Helping dyslexic students

I've just discovered a great little nine minute video of US learning disabilities pioneer Diana Hanbury King talking online, about whose book I blogged yesterday (but sorry, I had the price wrong at first yesterday, I paid US$28 plus P&P, not AUD$28).

King talks about the critical importance of preventing early literacy failure, quoting the poet Matthew Arnold: "hope once crushed is less quick to rise anew".

 

She says children's early difficulties are often not recognised by schools, so they receive inappropriate teaching, fail to learn and end up with damaged self-esteem.

While studying to become a teacher she met another special education pioneer, Anna Gillingham, who test kindergarteners, found the ones who were at risk for literacy difficulties, provided them with careful, multisensory, sequential instruction, and at the end of fourth grade "they were on a par with the students who'd been in the regular program, except that they were better at spelling".

She says, "And I always thought this is what every school in the country would do, and you and I would not be in the business of rescuing students who had to fail early in their lives". Why this is taking so long I don't understand, either.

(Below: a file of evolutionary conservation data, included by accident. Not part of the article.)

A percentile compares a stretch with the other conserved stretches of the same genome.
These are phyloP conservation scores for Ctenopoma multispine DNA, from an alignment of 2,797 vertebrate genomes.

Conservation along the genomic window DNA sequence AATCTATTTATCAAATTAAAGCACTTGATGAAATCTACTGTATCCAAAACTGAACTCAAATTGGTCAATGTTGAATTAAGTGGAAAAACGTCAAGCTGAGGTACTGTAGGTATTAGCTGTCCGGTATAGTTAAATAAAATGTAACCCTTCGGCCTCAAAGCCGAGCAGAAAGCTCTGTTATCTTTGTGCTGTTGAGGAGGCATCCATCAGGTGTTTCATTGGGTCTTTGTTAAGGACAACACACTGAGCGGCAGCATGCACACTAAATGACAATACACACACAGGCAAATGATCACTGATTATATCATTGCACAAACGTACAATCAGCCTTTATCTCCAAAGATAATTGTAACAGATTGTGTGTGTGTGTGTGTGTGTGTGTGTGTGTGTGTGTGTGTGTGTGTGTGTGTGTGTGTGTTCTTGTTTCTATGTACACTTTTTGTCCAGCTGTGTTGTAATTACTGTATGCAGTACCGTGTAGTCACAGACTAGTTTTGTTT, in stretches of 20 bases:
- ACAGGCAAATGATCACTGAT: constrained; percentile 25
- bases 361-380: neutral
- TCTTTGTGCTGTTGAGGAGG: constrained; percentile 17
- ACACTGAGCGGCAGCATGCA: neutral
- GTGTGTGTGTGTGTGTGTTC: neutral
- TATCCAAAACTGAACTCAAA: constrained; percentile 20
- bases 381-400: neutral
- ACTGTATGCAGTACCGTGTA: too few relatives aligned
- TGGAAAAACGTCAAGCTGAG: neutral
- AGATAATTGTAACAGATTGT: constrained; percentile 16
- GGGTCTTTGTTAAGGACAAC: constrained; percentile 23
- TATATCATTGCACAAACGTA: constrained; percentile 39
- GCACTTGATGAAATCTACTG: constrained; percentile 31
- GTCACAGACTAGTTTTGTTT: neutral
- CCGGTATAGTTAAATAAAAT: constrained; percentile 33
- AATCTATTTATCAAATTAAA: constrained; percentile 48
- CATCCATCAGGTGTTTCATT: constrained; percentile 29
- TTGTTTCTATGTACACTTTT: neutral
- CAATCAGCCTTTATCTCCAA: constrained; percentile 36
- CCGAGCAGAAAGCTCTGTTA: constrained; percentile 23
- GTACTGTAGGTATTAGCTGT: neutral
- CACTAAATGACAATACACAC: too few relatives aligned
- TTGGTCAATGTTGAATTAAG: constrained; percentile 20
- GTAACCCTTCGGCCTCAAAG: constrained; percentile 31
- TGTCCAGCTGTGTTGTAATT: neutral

While King values technology, she says the initial teaching must be done by people not machines. "Students learn one on one, person to person".

She says that Singapore's public schools now have specialist classrooms and teachers, "and are really beginning to prevent the early failure which…we would like to see prevented everywhere".

While there are programs preventing early literacy failure in many US schools, King expresses frustration that, "We have yet to impact teacher training. Teacher training does not include the ways of doing multisensory training, of knowing the sounds of the language, of working with handwriting. None of that is part of teacher training, in almost all colleges, I can think of maybe a couple". She's talking about the US, but the same can be said of Australian Education faculties.

King says dyslexics of any age can be helped, but the older you get the harder it is, so "we would like to see early intervention everywhere". She urges her interviewer, who runs a specialist learning difficulties school, to run parent training and summer schools to "get this kid ready for success in first grade. A new challenge for you".

A challenge for many of us, I think.

Here's the link to the video again, in case you couldn't see the version embedded in this post.

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